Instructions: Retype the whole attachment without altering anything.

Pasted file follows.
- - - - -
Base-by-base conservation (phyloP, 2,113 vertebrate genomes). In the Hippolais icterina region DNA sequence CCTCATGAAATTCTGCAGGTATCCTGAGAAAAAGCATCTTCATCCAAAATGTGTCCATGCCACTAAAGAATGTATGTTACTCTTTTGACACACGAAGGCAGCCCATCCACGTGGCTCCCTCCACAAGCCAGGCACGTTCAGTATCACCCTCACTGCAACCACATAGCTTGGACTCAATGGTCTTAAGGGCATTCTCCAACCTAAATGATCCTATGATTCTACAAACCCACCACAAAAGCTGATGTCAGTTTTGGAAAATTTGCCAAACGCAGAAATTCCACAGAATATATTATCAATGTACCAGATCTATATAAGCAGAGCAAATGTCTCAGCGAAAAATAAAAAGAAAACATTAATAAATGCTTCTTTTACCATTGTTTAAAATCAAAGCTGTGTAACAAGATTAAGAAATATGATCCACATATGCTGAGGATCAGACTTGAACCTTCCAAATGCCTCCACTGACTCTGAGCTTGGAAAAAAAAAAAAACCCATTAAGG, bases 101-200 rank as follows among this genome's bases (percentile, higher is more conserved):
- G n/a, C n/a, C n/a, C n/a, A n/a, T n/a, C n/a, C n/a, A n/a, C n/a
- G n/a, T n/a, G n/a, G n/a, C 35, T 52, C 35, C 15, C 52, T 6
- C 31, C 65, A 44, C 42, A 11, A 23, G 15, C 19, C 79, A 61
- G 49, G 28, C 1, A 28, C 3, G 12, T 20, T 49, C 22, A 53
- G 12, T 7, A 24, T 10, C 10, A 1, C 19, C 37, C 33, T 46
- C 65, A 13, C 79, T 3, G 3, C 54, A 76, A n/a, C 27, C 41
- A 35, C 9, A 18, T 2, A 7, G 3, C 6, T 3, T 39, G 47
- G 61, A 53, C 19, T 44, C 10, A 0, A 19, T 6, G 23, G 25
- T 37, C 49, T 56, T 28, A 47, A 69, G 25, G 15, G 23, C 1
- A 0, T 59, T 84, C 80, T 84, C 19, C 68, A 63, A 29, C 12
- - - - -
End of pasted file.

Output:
Base-by-base conservation (phyloP, 2,113 vertebrate genomes). In the Hippolais icterina region DNA sequence CCTCATGAAATTCTGCAGGTATCCTGAGAAAAAGCATCTTCATCCAAAATGTGTCCATGCCACTAAAGAATGTATGTTACTCTTTTGACACACGAAGGCAGCCCATCCACGTGGCTCCCTCCACAAGCCAGGCACGTTCAGTATCACCCTCACTGCAACCACATAGCTTGGACTCAATGGTCTTAAGGGCATTCTCCAACCTAAATGATCCTATGATTCTACAAACCCACCACAAAAGCTGATGTCAGTTTTGGAAAATTTGCCAAACGCAGAAATTCCACAGAATATATTATCAATGTACCAGATCTATATAAGCAGAGCAAATGTCTCAGCGAAAAATAAAAAGAAAACATTAATAAATGCTTCTTTTACCATTGTTTAAAATCAAAGCTGTGTAACAAGATTAAGAAATATGATCCACATATGCTGAGGATCAGACTTGAACCTTCCAAATGCCTCCACTGACTCTGAGCTTGGAAAAAAAAAAAAACCCATTAAGG, bases 101-200 rank as follows among this genome's bases (percentile, higher is more conserved):
- G n/a, C n/a, C n/a, C n/a, A n/a, T n/a, C n/a, C n/a, A n/a, C n/a
- G n/a, T n/a, G n/a, G n/a, C 35, T 52, C 35, C 15, C 52, T 6
- C 31, C 65, A 44, C 42, A 11, A 23, G 15, C 19, C 79, A 61
- G 49, G 28, C 1, A 28, C 3, G 12, T 20, T 49, C 22, A 53
- G 12, T 7, A 24, T 10, C 10, A 1, C 19, C 37, C 33, T 46
- C 65, A 13, C 79, T 3, G 3, C 54, A 76, A n/a, C 27, C 41
- A 35, C 9, A 18, T 2, A 7, G 3, C 6, T 3, T 39, G 47
- G 61, A 53, C 19, T 44, C 10, A 0, A 19, T 6, G 23, G 25
- T 37, C 49, T 56, T 28, A 47, A 69, G 25, G 15, G 23, C 1
- A 0, T 59, T 84, C 80, T 84, C 19, C 68, A 63, A 29, C 12